To test this theory they added norepinephrine, at a level that would be found in the body following stress or exertion, to biofilms formed on the inner walls of silicone tubing.
 
“At least one species of bacteria - Pseudomonas aeruginosa - commonly associated with carotid arteries in our studies, was able to undergo a biofilm dispersion response when exposed to norepinephrine, a hormone responsible for the fight-or-flight response in humans,” said Davies. Because the biofilms are closely bound to arterial plaques, the dispersal of a biofilm could cause the sudden release of the surrounding arterial plaque, triggering a heart attack.
 
To their knowledge, this is the first direct observation of biofilm bacteria within a carotid arterial plaque deposit, says Davies. This research suggests that bacteria should be considered to be part of the overall pathology of atherosclerosis and management of bacteria within an arterial plaque lesion may be as important as managing cholesterol.

Journal Reference: Bernard B. Lanter, Karin Sauer and David G. Davies. Bacteria Present in Carotid Arterial Plaques Are Found as Biofilm Deposits Which May Contribute to Enhanced Risk of Plaque Rupture. mBio, June 2014 DOI: 10.1128/mBio.01206-14


Please Discuss This Article:   Post a Comment 



[ Be the first to comment on this article ]




 
Free Chronic Fatigue Syndrome and Fibromyalgia Newsletters
Subscribe to
Our FREE
Newsletter
Subscribe Now!
Receive up-to-date ME/CFS & Fibromyalgia treatment and research news
 Privacy Guaranteed  |  View Archives

Save on Vitamins and Supplements

Featured Products

FibroSleep™ by ProHealth FibroSleep™ by ProHealth
The All-in-One Natural Sleep Aid
Ultra EPA  - Fish Oil Ultra EPA - Fish Oil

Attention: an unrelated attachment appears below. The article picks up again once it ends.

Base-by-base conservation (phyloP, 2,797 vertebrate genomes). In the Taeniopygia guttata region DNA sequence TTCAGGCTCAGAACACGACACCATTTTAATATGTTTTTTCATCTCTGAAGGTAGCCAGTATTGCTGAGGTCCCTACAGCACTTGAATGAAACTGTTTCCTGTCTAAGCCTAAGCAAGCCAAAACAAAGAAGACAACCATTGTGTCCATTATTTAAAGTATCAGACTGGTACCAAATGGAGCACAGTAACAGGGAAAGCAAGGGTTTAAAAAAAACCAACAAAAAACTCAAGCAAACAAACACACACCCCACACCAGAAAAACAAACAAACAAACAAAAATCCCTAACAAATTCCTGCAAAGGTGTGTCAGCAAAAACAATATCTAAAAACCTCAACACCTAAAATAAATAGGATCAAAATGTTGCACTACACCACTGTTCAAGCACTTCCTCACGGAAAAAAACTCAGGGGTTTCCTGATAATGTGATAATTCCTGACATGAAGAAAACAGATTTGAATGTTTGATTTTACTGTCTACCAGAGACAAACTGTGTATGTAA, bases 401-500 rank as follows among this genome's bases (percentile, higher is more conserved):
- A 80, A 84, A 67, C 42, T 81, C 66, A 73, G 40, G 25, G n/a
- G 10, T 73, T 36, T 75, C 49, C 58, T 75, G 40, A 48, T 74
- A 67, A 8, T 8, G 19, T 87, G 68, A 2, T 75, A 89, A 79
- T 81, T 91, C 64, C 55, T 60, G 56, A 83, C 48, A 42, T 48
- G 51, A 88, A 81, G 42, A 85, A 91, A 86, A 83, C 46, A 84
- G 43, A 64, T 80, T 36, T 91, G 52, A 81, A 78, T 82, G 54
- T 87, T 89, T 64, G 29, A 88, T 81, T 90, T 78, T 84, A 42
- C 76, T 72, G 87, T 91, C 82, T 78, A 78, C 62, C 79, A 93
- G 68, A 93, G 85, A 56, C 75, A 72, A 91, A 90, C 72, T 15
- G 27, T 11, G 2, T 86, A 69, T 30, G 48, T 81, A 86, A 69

Ultra concentrated source of essential fish oils
Mitochondria Ignite™ with NT Factor® Mitochondria Ignite™ with NT Factor®
Reduce Fatigue up to 45%
Vitamin D3 Extreme™ by ProHealth Vitamin D3 Extreme™ by ProHealth
50,000 IU Vitamin D3 - Prescription Strength
Optimized Curcumin Longvida® by ProHealth Optimized Curcumin Longvida® by ProHealth
Supports Cognition, Memory & Overall Health

Natural Remedies

Block food Cravings At Their Molecular Root Block food Cravings At Their Molecular Root
Running on Empty? Fuel Up with NADH Running on Empty? Fuel Up with NADH
The Revolutionary 'Good Fat' That Promotes Heart, Brain, Bone and Joint Health The Revolutionary 'Good Fat' That Promotes Heart, Brain, Bone and Joint Health
Breaking Through the Mental Fog Breaking Through the Mental Fog
Mitochondria-Booster NIAGEN® Shows Promise in First Human Clinical Trial Mitochondria-Booster NIAGEN® Shows Promise in First Human Clinical Trial

FIBROMYALGIA RESOURCES
What is Fibromyalgia?
Fibromyalgia Diagnosis
Fibromyalgia Symptoms
Fibromyalgia Treatments
| CFS RESOURCES
What is CFS?
ME/CFS Diagnosis
ME/CFS Symptoms
ME/CFS Treatments
| FORUMS
Fibromyalgia
ME/CFS
ADVANCED MEDICAL LABS
WHOLESALE  |  AFFILIATES
GUARANTEE  |  PRIVACY
CONTACT US
LIBRARY
RSS
SITE MAP
ProHealth on Facebook  ProHealth on Twitter  ProHealth on Pinterest  ProHealth on Google Plus
Credit Card Processing